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The Longevity Reporter: The Weekly Newsletter About Aging (subscribe to the newsletter)
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Longevity Reporter's Best Articles In 2014
How we Die: Then and Now - Comparing the Causes of Death in 1900 vs. 2010

In the 1900s coroners did not report any deaths from diabetes related complications and Alzheimer’s was not classified as a disease.  While in 2010, 8% of the population succumbed to Diabetes and Alzheimer’s.

Checkout the infographics and read more

Five Quick Reads

Google X Project Aims To Describe A Healthy Human, To Make Disease Prevention Easier

Called Baseline Study, the Google project will initially collect anonymous genetic and molecular information from 175 people, and later thousands more to create what the company hopes will be the fullest picture of what a healthy human being should be. The project won't be restricted to specific diseases, and it will collect hundreds of different samples using a wide variety of new diagnostic tools. Then Google will use its massive computing power to find patterns, or "biomarkers," buried in the information. The hope is that these biomarkers can be used to understand the process of aging. Read more

The Causes Of Cancer You Can Control

Can cancer be prevented? Decades of research have shown that a person’s chances of getting cancer depends on a mishmash of their genes and their environment, but also certain aspects of their lives, many of which they can control.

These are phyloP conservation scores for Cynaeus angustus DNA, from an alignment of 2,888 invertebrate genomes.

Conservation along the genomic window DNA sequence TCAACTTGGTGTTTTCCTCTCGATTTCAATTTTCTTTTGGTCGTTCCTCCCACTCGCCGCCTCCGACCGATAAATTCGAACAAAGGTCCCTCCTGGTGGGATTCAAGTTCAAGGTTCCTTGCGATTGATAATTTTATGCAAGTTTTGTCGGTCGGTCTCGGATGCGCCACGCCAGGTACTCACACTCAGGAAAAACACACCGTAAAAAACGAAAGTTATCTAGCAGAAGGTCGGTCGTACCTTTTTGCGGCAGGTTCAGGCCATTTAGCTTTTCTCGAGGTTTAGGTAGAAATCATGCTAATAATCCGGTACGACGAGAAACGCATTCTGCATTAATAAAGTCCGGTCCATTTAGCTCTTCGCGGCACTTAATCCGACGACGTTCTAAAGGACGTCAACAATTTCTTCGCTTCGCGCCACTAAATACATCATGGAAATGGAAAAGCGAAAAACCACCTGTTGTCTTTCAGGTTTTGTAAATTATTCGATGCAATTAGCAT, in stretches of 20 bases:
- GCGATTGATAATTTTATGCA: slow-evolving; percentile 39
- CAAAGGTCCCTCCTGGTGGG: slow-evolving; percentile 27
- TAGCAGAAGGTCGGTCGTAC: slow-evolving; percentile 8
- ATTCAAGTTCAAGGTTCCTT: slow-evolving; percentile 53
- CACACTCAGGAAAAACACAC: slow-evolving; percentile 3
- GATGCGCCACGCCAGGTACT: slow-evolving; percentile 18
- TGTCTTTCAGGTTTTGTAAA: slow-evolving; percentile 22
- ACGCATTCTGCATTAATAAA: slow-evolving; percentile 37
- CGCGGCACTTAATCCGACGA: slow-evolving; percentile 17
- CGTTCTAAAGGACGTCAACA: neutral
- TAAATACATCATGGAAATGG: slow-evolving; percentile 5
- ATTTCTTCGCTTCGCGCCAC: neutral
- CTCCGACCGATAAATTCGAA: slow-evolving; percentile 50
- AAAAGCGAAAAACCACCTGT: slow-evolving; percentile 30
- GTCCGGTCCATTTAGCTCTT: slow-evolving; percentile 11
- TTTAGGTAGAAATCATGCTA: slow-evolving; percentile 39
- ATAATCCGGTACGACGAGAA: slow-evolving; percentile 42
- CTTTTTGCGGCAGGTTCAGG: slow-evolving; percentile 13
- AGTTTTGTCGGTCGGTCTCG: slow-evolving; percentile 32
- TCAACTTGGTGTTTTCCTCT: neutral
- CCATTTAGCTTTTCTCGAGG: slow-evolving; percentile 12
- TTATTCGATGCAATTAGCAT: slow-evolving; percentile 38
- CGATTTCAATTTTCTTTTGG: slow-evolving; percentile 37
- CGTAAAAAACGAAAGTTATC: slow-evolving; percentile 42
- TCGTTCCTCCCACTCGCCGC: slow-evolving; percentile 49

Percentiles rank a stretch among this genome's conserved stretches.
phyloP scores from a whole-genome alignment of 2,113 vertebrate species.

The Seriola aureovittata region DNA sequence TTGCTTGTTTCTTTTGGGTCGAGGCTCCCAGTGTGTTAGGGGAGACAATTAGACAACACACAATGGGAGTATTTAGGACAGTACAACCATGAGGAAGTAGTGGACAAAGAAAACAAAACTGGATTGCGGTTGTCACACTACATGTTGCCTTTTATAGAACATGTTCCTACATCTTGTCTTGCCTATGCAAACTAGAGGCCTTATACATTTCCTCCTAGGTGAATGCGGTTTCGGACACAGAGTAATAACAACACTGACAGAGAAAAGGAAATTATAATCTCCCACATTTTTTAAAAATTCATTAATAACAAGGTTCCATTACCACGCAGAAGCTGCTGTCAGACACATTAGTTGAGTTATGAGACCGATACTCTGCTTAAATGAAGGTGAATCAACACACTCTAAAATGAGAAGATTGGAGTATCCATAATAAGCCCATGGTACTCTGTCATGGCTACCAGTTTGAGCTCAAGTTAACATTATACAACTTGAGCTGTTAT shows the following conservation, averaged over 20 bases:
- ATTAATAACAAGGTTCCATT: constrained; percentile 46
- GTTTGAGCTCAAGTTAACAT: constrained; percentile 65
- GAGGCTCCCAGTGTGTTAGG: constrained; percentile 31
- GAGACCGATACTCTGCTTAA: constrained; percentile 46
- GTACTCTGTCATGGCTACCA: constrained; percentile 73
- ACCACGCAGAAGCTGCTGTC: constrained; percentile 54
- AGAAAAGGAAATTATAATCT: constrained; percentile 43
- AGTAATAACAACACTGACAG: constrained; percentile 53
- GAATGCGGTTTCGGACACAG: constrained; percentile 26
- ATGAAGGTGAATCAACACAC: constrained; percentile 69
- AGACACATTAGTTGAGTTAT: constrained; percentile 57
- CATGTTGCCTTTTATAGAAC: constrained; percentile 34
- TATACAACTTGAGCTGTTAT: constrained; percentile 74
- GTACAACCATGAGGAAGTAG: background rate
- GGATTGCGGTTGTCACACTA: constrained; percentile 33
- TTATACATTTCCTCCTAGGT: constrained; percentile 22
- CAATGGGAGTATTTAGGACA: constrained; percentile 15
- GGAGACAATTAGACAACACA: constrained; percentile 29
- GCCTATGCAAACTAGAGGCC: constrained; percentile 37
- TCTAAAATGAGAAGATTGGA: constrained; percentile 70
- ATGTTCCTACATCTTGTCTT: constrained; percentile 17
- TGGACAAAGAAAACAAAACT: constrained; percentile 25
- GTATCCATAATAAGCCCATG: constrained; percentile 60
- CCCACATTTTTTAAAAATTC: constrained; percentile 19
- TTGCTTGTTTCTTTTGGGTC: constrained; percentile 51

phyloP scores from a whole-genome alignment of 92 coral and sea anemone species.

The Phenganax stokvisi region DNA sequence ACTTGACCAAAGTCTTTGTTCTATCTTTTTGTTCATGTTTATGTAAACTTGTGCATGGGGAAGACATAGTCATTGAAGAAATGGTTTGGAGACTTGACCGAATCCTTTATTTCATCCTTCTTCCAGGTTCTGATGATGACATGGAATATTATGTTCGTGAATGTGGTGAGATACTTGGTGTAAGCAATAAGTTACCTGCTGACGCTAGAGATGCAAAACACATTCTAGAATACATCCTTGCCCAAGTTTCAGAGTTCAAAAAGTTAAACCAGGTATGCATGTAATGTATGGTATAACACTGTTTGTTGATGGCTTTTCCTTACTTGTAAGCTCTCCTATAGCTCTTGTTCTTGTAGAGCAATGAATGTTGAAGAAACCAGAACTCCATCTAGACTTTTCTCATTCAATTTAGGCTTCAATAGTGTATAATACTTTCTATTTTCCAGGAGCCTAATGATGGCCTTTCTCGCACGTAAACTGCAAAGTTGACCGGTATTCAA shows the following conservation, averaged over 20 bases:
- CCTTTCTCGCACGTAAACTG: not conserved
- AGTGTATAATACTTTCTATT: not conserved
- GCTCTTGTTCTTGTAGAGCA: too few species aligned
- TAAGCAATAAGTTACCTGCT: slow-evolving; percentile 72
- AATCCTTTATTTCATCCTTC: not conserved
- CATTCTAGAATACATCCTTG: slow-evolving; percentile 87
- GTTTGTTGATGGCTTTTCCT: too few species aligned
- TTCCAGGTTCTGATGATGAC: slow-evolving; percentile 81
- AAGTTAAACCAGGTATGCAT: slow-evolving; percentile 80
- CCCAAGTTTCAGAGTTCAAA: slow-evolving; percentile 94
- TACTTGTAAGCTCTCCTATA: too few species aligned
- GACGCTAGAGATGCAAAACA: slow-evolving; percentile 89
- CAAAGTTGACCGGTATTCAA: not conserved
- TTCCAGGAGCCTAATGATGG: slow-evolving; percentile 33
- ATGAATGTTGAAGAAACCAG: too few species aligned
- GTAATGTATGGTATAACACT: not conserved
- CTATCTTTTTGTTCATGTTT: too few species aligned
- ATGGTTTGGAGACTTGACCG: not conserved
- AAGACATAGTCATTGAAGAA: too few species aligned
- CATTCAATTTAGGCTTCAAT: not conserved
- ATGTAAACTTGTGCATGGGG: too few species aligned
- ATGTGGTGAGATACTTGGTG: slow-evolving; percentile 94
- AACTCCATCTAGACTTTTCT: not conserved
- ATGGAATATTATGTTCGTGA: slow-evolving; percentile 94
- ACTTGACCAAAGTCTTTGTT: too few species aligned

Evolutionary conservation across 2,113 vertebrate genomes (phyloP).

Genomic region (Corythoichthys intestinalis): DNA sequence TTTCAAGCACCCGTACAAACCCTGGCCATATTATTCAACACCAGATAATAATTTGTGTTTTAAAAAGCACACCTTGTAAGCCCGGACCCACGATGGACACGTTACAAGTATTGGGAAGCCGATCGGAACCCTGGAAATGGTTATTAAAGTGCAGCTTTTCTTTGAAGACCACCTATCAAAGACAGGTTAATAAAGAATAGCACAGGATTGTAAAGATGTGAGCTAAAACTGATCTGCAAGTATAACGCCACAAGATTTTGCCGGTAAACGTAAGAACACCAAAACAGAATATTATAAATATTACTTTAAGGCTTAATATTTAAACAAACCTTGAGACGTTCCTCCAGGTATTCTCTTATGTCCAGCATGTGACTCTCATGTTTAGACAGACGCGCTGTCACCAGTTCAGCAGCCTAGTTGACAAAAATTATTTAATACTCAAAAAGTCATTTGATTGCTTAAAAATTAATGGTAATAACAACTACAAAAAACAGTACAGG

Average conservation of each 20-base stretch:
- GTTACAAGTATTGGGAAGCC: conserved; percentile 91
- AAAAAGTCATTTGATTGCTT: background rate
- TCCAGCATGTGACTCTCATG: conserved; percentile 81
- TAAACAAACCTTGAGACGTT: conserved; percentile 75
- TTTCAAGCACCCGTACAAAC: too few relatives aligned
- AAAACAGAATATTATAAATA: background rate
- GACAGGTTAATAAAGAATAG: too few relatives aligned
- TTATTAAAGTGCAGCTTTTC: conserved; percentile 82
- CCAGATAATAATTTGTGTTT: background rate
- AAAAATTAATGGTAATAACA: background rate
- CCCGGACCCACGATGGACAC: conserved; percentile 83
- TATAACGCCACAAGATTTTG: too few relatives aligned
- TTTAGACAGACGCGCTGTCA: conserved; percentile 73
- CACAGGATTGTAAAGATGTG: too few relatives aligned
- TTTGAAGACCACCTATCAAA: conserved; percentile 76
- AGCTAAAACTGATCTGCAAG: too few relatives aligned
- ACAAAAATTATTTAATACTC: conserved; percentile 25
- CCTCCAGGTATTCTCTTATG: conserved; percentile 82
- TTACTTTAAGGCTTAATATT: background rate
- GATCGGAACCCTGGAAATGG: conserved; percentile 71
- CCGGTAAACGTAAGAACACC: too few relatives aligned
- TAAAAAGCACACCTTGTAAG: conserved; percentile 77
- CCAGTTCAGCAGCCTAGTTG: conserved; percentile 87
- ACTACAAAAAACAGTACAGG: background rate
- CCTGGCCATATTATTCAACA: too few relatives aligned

Calculations based on predicted cases for 2010, show that smoking, diet, alcohol and obesity are behind more than 100,000 cancers. This is equivalent to one third of all cancers diagnosed in the UK each year. And this figure further increases to around 134,000 when taking into account all 14 lifestyle and environmental risk factors analysed in this study.

Read the detailed analysis and download the larger PDF version of the infographic at Cancer Research UK 

$1 Million Prize Offered In Scientific Contest To Find Fountain Of Youth

Joon Yun, a radiologist who heads Palo Alto Investors, has created the Palo Alto Longevity Prize as a way to urge researchers to “hack the aging code.”  He has has enlisted nearly a dozen teams of scientists in a 21st-century hunt for the fountain of youth. And he has set a $1 million cash prize for the winners. Read more
Everyday Drugs Could Give Extra Years Of Life

Millions of people are taking anti-ageing drugs every day – they just don't know it. Drugs to slow ageing sound futuristic but they already exist in the form of relatively cheap medicines that have been used for other purposes for decades. Now that their promise is emerging, some scientists have started using them off-label in the hope of extending lifespan – and healthspan. Read more
"The Future of Medicine" with Richard Barker

Richard Barker is Executive Director of the Centre for the Advancement of Sustainable Medical Innovation (CASMI) -- a partnership between Oxford University and University College London (UCL), created to develop new structures for medical innovation. CASMI aims to address the issues that have led to current failures in the translation of basic bioscience into affordable and widely adopted new treatments. In this podcast Liz Parrish interviews Richard Barker about current book 2030 - The Future of Medicine: Avoiding a Medical Meltdown. They also discuss how his vision in this book translates to CASMI. Listen to the Biotrove podcast
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This newsletter was created and edited by Avi Roy.
 

Copyright © 2014 The Longevity Reporter, All rights reserved.



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